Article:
What she recalls most is loping past Wellesley College through an ear-splitting tunnel of love. "This screaming, narrow channel of women," says the woman who is now Lisa Rainsberger . "It was like Alpe d'Huez when the Tour de France comes through. There were no ropes then, so you had people high-fiving you and slapping you on the back. And all of them were women. That is the most profound memory I have of that day."
Lisa Larsen-Weidenbach was midway through what became a virtual fun run in her Boston Marathon debut in 1985. Nobody knew then that the youngest victor (at 23) in six years would be the last American woman to win here or the last victor to run the race for merely a laurel wreath and a medal.
That was fine for Rainsberger, a transformed All-America swimmer out of Michigan who was on the rise as a marathoner and later became a national-class triathlete.
"What I remember most was the feeling that it was the Boston Marathon," she says. And as soon as Rainsberger compared her personal best with everybody else's, she reckoned that it was likely to be her day.
"I knew if I didn't blow up and do something stupid that I could walk away with a victory," says Rainsberger, who'd finished fourth in the 1984 US Olympic trials. "But I always ran with an element of fear. There could be someone making a debut or somebody you didn't know about. So I ran scared."
She also ran fast and alone that day. After 7 miles, Rainsberger was under 39 minutes. Midway through, she was cruising at 1:13:53, on track to become only the fourth US woman to break 2:30. Then the muggy warmth began getting to her. "There'd been a snowstorm the week before," she recalls, "and the day before it had been blustery and in the mid-30s."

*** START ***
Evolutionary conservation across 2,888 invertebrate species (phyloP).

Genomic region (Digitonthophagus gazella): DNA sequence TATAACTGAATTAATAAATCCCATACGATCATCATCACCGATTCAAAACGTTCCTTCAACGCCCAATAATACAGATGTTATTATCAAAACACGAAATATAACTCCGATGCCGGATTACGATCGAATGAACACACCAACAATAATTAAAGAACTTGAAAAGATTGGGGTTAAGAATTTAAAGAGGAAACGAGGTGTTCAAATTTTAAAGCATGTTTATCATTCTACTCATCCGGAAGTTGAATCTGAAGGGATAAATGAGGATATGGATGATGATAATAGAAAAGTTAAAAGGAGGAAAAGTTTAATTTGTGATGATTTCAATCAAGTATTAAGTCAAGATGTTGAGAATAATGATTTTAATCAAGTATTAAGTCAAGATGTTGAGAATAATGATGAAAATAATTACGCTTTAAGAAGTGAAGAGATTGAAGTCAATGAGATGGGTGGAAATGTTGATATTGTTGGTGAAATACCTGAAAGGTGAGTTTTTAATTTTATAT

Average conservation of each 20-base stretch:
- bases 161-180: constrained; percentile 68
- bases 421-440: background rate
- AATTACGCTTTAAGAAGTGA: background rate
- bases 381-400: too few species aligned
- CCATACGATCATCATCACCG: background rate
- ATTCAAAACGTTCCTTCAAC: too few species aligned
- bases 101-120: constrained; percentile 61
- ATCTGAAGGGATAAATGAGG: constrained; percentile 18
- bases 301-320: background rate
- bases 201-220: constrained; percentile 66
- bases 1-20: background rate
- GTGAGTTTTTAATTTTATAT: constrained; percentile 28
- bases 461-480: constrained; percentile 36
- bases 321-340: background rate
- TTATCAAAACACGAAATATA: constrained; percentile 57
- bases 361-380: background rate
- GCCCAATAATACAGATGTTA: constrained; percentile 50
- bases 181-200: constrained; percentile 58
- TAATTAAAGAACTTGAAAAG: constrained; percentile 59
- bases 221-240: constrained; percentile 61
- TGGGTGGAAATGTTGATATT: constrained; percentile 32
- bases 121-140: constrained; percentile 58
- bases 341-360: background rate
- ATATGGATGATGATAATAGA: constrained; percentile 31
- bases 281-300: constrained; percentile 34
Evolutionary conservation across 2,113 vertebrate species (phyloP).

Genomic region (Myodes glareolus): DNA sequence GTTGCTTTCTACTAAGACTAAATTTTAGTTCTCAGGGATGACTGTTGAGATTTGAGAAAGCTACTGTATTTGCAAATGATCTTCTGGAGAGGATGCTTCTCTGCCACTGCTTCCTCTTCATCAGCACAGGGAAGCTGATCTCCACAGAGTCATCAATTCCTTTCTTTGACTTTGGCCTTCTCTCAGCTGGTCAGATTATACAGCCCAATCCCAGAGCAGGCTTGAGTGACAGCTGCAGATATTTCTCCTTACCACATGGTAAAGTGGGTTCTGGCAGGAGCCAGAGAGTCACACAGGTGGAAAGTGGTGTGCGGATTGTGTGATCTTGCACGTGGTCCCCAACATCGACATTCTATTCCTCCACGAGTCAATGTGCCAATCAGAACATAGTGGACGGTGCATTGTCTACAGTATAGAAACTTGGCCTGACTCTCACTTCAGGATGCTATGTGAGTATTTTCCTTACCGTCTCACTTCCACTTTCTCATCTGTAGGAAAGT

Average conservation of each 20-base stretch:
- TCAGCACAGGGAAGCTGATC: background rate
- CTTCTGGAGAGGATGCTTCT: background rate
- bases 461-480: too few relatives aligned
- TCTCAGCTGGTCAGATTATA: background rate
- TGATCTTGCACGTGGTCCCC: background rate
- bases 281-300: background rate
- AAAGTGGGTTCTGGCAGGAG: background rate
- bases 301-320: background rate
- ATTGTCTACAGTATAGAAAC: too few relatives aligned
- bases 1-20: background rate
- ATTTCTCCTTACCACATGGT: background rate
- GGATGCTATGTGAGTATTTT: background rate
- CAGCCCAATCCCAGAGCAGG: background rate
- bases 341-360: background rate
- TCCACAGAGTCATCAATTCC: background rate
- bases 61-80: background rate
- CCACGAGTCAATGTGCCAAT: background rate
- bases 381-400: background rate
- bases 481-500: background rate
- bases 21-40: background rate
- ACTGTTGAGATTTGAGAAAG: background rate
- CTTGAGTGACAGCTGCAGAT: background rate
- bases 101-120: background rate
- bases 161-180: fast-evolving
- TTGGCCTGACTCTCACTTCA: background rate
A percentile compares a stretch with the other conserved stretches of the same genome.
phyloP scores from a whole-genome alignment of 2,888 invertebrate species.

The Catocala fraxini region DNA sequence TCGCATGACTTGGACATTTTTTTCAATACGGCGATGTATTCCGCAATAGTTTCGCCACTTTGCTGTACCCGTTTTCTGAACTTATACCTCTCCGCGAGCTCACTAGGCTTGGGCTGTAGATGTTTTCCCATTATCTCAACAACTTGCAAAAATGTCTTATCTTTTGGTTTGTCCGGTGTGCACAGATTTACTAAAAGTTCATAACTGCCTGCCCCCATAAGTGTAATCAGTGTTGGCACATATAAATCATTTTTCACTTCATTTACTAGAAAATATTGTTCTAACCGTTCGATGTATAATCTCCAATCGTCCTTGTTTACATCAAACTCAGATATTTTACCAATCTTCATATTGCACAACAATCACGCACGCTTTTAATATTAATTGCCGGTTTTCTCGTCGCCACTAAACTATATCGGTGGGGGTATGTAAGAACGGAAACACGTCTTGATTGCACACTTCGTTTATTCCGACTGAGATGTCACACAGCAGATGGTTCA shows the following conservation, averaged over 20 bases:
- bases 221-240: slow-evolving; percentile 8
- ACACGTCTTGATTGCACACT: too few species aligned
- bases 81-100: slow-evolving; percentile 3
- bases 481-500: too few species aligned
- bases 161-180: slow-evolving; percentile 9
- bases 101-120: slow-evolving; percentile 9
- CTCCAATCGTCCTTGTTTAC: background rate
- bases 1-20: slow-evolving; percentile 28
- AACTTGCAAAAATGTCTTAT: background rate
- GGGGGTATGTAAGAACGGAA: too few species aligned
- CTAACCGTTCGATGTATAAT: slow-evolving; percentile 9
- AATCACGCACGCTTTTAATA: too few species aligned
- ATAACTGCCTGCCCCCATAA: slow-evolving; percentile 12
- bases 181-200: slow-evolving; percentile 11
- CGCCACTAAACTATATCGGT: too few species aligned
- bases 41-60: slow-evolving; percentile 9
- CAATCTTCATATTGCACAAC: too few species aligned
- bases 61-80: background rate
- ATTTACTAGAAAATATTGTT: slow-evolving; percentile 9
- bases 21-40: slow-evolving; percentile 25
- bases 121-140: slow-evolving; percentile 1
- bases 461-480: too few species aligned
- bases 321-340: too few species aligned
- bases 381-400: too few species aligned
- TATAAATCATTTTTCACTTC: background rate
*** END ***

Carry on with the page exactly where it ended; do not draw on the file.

But as she walked to the starting line in Hopkinton and felt herself sweating as the temperature was heading toward 70, Rainsberger guessed she'd be in for a second-half grinder. "I'd like to apologize for having such a slow time," she said, after finishing in 2:34:06, which wouldn't have come close to winning since.
Still, it was far faster than it needed to be -- Rainsberger's margin of 8:09 over Lynne Huntington is still the third-widest in Boston history.
It was the laurel wreath that mattered to
Her victory was the high point of a career that included two victories in Chicago, two more just-missed Olympic teams, and a US record over 15 kilometers.
But things never went that well again for her in Boston, where an injury kept her from defending her title in the first year of prize money.
In her 1989 return, Rainsberger went out too fast, blew up, and finished fifth. Then, in 1993, she was hit by a car the day before the race and broke her tailbone. "I started the race," Rainsberger says, "and I got to 8 miles before my pain tolerance gave out." Her last appearance was two years ago, on the 20th anniversary of her victory. "I ran as a memory," she says. "I'll come back in 2010, hopefully."
By then, one of her countrywomen may finally have ended a drought here that is heading into a third decade. Quite possibly, Olympic bronze medalist Deena Kastor will do it Monday. "I'd be thrilled and I hope she does," Lisa Rainsberger says. "I just wish I could be there."